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Reorganizing file contents

by tomdbs98 (Beadle)
on Jun 08, 2010 at 15:53 UTC ( #843691=perlquestion: print w/replies, xml ) Need Help??
tomdbs98 has asked for the wisdom of the Perl Monks concerning the following question:

Greetings perl monks,

Today my dilemma is reorganizing files. I actually have both a problem and a question. Say I'm starting with 2 files R1 and R2, as follows:
R1-something.txt R2-something.txt DESCRP a DESCRP a 2 3 3 1 DESCRP b DESCRP c 3 5 4 9
and I want to rearrange them so instead I have files
a.txt b.txt c.txt R1a R1b R2c 2 3 5 3 4 9 R2a 3 1
I have the files R1, R2 stored in fileArray and I think this should output them the way I would like:
foreach my $file (@{$fileArray}) { open (INPUT, "< $file") || die "Could not open $file\n"; while (<INPUT>) { if ($_ =~ /^DESCRP/) { #get name of element chomp (my $newFileName = substr($_, 7)); #open/create file of that name open OUTPUT, ">> $newFileName.txt" || die "Could not open +$_.txt\n"; #print the specific elements name print OUTPUT substr($file,0,2).$newFileName."txt\n"; } else { #or print the values following the element print OUTPUT $_; } } close OUTPUT; close INPUT; }

First, my problem is that when I try to print the values after each element, my OUTPUT handle is closed because it is out of scope from where I open it, and I am not sure how to keep it open.

My question is: Do you have a more efficient/aesthetic way of doing this?

Thanks for your time :)


P.S. the data sets I will actually be working with are much larger (1000s of lines and a dozen 'R_' files), but they will be generally like this.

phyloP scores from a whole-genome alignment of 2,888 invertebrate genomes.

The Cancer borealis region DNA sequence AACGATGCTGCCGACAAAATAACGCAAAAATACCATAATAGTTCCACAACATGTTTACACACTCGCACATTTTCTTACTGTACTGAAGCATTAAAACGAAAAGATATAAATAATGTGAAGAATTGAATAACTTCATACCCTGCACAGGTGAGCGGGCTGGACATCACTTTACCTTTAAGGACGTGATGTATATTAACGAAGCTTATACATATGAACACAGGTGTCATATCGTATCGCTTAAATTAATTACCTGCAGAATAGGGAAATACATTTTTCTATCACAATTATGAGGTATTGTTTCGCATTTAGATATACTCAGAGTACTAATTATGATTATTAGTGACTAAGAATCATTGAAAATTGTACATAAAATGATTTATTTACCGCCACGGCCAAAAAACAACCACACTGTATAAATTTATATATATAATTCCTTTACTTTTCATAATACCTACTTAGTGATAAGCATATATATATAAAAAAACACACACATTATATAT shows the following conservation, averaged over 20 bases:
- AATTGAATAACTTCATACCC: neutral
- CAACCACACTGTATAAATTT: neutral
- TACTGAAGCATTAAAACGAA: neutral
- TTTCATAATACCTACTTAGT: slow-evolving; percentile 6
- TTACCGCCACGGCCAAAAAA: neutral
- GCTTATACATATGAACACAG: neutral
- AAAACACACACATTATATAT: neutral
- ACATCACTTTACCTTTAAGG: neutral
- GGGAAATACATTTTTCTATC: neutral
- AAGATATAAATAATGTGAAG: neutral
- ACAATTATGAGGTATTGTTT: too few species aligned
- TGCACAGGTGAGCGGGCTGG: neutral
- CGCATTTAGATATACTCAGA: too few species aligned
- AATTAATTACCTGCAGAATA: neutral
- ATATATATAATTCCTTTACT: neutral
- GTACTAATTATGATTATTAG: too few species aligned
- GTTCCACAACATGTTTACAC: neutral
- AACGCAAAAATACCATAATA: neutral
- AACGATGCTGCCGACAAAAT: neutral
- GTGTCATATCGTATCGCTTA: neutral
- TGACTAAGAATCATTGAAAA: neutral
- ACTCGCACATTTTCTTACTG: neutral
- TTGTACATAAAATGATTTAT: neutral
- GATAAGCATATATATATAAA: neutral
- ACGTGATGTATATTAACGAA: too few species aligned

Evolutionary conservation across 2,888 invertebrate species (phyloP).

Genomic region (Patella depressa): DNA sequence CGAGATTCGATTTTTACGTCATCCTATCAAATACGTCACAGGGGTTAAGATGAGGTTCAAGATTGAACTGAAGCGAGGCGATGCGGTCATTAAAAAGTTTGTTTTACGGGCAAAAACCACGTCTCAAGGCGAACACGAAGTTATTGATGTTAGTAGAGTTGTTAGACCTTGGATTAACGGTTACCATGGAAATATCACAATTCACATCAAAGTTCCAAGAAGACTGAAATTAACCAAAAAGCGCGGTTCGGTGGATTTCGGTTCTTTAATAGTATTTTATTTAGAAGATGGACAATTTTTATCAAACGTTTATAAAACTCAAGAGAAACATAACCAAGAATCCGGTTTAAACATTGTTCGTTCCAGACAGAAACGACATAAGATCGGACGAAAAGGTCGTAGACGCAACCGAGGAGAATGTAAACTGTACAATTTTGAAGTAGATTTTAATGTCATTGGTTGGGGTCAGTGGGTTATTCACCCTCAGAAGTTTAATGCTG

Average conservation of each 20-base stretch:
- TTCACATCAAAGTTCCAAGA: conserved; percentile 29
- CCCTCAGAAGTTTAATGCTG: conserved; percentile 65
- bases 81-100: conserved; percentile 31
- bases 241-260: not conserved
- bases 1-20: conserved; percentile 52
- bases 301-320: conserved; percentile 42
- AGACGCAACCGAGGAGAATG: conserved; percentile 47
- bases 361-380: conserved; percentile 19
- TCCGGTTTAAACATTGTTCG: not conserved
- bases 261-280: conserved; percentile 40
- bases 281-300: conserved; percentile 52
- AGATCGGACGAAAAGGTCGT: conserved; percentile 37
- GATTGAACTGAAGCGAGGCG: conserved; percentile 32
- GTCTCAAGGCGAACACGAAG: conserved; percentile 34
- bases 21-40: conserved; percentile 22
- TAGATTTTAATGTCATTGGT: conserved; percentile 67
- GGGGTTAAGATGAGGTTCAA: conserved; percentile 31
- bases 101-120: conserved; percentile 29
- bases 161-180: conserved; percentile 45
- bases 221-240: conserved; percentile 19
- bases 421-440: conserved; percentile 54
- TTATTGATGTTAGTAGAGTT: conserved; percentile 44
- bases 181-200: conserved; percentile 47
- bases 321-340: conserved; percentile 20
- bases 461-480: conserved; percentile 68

Replies are listed 'Best First'.
Re: Reorganizing file contents
by rjt (Deacon) on Jun 08, 2010 at 17:27 UTC

    The following should be reasonably efficient. It does keep files open, one per unique DESCR element. Depending on how many DESCR elements you have in your real data, you may need to rethink this, possibly with a least-recently-used scheme.

    use warnings; use strict; my %fh_of; # Hash of filehandles foreach my $file (<R*-*.txt>) { open INPUT, "<$file" or die "Couldn't open $file: $!"; while (<INPUT>) { my $fh; if (/^DESCRP\s+(.+?)$/) { my $des = $1; unless (exists $fh_of{$des}) { open $fh_of{$des}, ">>$des.txt" or die "Couldn't open $des.txt: $!"; } $fh = $fh_of{$des}; $file =~ /^(R.+?)-/; # Glob guarantees match print $fh "$1$des\n"; next; } print $fh $_ if $fh; } close INPUT; } close $_ for (values %fh_of);

    With the input files as you've given them, I get the expected output. All errors are fatal; you might want to handle them more gracefully depending on your application. If an input file does not start with a DESCRP line, $fh will not be defined, so I just throw away records until I see a DESCRP line. Again, you may want to handle this differently.

      Worked beautifully, unfortunately I am out of votes. :P

      I should be able to touch up your solution just fine for the real deal.

Re: Reorganizing file contents
by choroba (Bishop) on Jun 08, 2010 at 16:37 UTC
    If you want to keep your files open (might get problematic if there are too many of them), you can store filehandles in a hash as in the following example:
    my %handles; foreach my $num (1..10){ $file = $num % 5; open($handles{$file},'>>',"$file.txt") unless exists $handles{$file} +; print {$handles{$file}} $num,"\n"; }
Re: Reorganizing file contents
by bluescreen (Friar) on Jun 09, 2010 at 00:32 UTC

    Just a quick suggestion it is recommended to use indirect filehandles instead of INPUT, OUTPUT because those are global and if your application use same name in another part they might collide. So it is recommended the following syntax:

    open(my $output_fh, '>> myoutputfile'); open(my $input_fh, '< myoutputfile');

    that way you ensure the scope of the file handle is your function/method or package. For further reading read perlopentut

    On your problem you don't need a hash to keep the file handle open, you just need to define it in the correct scope, for example:

    my $output_fh; while(<$input_fh>) { if ( $some_condition ) { open($output_fh, '>> myfile'); } else { print $fh "What ever i want: $_" if ($fh); #In case you have +some lines before $some_condintion is true; } } close($output_fh);

    choroba is right, the scope is for the indirect filehandles

      True for indirect filehandles. Not so true for the filehandle scope, though: OP needs several filehandles and writes randomly to any of them.

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